What are low-code platforms?

Guest contribution by | 02.07.2018 | Software development | 0 comments

Currently, no IT publication and no IT event can ignore the trend topic of low-code and low-code platform. But what exactly is meant by it, and what does the ‘low’ in low-code refer to? It can be summarised in one sentence as follows: Low-code development platforms enable the interactive development of database-driven specialist applications with virtually no programming, simply by interactively clicking together prefabricated software modules. The beginnings of the low-code movement date back to the early 1990s. At that time, the term low-code did not yet exist, but the basic principle was the same as today: configure instead of program. One of the pioneers of this way of thinking and working is Scopeland Technology from Berlin.

Thanks to this click-to-click principle, users and power users in specialist departments can be much better involved in the development of their software solutions. This enables truly agile software development and the joint development of optimal solutions directly in the database project itself – through conception and implementation in one go, with modern methods of design thinking throughout all project phases.

Low code is not just about saving costs and getting results faster: It is a completely different approach to develop software solutions conceptually. In addition, it is also a matter of not bypassing real needs and making the entire process of conception, development and maintenance more flexible. Until now, it was difficult to imagine that this would be possible.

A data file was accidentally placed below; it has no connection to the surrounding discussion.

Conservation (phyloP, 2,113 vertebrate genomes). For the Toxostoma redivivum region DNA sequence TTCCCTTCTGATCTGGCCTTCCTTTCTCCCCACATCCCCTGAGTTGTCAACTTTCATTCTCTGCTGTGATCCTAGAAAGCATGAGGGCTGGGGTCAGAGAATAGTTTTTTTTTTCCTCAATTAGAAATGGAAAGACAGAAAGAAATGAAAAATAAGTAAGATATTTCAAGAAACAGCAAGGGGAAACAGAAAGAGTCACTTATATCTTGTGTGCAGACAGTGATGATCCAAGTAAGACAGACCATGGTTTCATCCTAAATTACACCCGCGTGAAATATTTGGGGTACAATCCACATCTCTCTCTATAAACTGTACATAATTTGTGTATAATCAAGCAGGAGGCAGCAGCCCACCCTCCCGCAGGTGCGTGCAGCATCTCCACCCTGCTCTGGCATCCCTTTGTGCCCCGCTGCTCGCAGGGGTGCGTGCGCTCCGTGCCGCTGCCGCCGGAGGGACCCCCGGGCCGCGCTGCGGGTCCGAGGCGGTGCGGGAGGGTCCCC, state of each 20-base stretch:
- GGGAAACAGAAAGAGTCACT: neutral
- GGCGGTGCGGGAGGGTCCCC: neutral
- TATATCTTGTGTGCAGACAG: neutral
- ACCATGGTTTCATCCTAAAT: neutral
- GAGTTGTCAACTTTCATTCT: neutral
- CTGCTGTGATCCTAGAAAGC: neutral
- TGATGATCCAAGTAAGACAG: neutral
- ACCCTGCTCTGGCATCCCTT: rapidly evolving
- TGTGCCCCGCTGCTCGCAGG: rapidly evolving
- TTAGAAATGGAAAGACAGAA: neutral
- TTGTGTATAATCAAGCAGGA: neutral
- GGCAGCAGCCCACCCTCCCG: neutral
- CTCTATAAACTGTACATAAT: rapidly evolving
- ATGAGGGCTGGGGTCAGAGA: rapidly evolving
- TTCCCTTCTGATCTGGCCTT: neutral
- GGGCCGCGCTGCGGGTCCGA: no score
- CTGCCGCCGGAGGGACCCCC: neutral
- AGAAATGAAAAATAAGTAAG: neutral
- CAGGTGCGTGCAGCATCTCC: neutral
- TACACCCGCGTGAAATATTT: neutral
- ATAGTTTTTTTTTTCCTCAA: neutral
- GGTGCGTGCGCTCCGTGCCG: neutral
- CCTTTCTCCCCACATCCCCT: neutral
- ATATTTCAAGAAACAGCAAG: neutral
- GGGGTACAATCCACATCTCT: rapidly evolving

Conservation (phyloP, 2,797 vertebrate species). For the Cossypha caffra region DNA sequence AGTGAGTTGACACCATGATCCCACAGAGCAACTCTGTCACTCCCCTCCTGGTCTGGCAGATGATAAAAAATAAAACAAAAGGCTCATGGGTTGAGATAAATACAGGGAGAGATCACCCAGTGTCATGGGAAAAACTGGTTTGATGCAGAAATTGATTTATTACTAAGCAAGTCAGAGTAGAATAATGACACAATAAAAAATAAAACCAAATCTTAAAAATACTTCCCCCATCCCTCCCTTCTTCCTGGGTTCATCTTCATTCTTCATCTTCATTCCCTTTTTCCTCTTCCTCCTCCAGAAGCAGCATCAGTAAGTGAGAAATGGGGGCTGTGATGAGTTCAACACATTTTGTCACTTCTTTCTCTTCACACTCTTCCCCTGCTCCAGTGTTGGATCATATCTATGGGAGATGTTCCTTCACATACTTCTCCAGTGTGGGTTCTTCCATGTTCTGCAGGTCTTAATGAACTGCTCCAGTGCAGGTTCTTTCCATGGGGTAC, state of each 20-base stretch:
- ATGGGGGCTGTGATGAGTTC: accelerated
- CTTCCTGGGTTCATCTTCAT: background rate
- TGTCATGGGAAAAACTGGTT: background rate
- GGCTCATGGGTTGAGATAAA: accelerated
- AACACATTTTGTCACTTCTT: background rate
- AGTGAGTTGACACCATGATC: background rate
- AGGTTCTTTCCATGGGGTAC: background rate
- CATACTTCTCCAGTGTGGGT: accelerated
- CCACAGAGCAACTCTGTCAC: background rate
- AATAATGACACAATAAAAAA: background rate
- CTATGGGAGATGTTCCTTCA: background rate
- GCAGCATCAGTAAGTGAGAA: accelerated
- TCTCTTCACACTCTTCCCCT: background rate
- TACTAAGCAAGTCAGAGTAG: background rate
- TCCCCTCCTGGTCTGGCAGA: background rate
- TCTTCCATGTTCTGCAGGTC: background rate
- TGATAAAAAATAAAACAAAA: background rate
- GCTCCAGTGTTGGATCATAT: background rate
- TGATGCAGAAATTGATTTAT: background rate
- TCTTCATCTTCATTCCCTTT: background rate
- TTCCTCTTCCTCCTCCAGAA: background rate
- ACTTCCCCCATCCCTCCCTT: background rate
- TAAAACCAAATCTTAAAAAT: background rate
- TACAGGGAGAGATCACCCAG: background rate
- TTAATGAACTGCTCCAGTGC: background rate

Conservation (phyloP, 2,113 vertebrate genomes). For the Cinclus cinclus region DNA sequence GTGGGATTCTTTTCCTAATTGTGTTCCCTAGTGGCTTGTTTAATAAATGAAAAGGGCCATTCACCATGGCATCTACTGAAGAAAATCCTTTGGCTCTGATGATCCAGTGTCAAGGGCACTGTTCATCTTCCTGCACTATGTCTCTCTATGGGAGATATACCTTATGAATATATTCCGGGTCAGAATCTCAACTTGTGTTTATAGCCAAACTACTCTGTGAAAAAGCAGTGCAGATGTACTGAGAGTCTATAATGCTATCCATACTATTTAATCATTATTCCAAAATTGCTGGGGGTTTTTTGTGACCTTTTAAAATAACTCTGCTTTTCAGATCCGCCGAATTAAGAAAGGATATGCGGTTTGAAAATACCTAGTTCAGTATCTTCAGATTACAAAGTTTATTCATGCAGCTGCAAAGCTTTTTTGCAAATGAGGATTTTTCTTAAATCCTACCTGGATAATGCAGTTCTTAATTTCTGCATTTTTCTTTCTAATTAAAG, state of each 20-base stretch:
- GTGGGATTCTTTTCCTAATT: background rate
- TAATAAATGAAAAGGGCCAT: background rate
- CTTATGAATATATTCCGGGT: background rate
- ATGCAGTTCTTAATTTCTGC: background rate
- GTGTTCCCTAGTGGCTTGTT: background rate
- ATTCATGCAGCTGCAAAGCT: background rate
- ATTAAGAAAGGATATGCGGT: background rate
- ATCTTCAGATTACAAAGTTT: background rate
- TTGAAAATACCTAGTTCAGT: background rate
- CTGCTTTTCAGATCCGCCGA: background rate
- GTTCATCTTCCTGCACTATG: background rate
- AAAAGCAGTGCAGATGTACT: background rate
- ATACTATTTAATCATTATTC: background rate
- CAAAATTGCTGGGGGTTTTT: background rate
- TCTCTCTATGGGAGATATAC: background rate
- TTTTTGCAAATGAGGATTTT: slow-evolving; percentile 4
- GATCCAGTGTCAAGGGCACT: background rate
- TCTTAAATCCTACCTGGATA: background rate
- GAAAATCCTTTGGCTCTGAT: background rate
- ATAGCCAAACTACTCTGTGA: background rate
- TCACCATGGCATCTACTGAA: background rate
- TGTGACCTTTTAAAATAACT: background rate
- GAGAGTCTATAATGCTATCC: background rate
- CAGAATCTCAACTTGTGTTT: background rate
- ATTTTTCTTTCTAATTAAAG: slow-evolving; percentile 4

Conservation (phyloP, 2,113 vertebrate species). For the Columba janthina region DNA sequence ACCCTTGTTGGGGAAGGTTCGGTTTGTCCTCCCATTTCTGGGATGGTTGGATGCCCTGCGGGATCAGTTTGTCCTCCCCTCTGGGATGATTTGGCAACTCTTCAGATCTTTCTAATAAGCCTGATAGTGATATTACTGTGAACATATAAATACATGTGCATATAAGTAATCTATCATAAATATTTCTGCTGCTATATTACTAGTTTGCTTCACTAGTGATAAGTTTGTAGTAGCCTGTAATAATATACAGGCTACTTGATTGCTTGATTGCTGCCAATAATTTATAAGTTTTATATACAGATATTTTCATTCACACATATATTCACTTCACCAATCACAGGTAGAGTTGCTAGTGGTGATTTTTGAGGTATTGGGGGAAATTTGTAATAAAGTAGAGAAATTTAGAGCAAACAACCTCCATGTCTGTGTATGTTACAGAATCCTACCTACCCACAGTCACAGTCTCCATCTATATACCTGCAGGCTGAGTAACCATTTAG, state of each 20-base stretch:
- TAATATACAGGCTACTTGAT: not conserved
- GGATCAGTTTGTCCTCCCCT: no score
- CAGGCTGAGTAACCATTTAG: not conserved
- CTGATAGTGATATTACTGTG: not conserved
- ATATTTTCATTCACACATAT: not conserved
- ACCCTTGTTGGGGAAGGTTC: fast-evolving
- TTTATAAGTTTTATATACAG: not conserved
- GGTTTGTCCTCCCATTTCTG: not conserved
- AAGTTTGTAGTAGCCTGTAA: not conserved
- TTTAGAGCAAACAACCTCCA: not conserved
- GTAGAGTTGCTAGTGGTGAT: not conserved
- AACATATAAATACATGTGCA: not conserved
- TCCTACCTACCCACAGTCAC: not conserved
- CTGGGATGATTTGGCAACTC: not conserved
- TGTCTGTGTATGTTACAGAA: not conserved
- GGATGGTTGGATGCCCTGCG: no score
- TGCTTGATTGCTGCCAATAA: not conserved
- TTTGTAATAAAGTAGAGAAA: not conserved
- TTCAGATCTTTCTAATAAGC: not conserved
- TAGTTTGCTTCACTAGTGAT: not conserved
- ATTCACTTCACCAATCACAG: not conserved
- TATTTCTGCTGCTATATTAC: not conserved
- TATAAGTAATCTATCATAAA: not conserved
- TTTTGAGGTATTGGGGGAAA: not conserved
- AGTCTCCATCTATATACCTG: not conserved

This is the reason why the US analyst Forrester Research attributes a key role to low-code platforms in the digitisation of all business processes and forecasts a total market for low-code platforms of 15.5 billion US dollars for 2020. As a result, no company will be able to do without low-code platforms in the future.

Does software development work without programming at all?

Many innovators have been working on new ideas for a long time in order to drastically shorten the extremely lengthy process of software development. Naturally, completely different approaches come into play. From the so-called 4GL languages of the 90s to Computer-Aided Software Engineering (CASE) to so-called model-driven software development. Everything has already been tried out in order to generate program code automatically. The breakthrough, however, comes from a completely different corner: with platforms that already have the entire functionality that is expected to be needed ready-made, and that are built intelligently enough internally to allow objects and features to be plugged together without having to worry about technical details.

In this way, completely new developments are productively available after only a few weeks, instead of having to wait for them for many months or even years. Program extensions are possible at any time and are ready for use after just a few days instead of months. This is a dream for those responsible in the specialist departments – but at the same time a great challenge for the IT managers who are responsible for the security and stability of the entire IT system.

The emerging concerns are understandable, but the advantages of low-code approaches compared to traditional software development are so immense that you can’t help but do it anyway. Established low-code platforms, such as SCOPELAND, already meet the highest security requirements today, perhaps even better than some handwritten software. This is because the standard software approach also enables data security, accessibility and much more ‘out of the box’.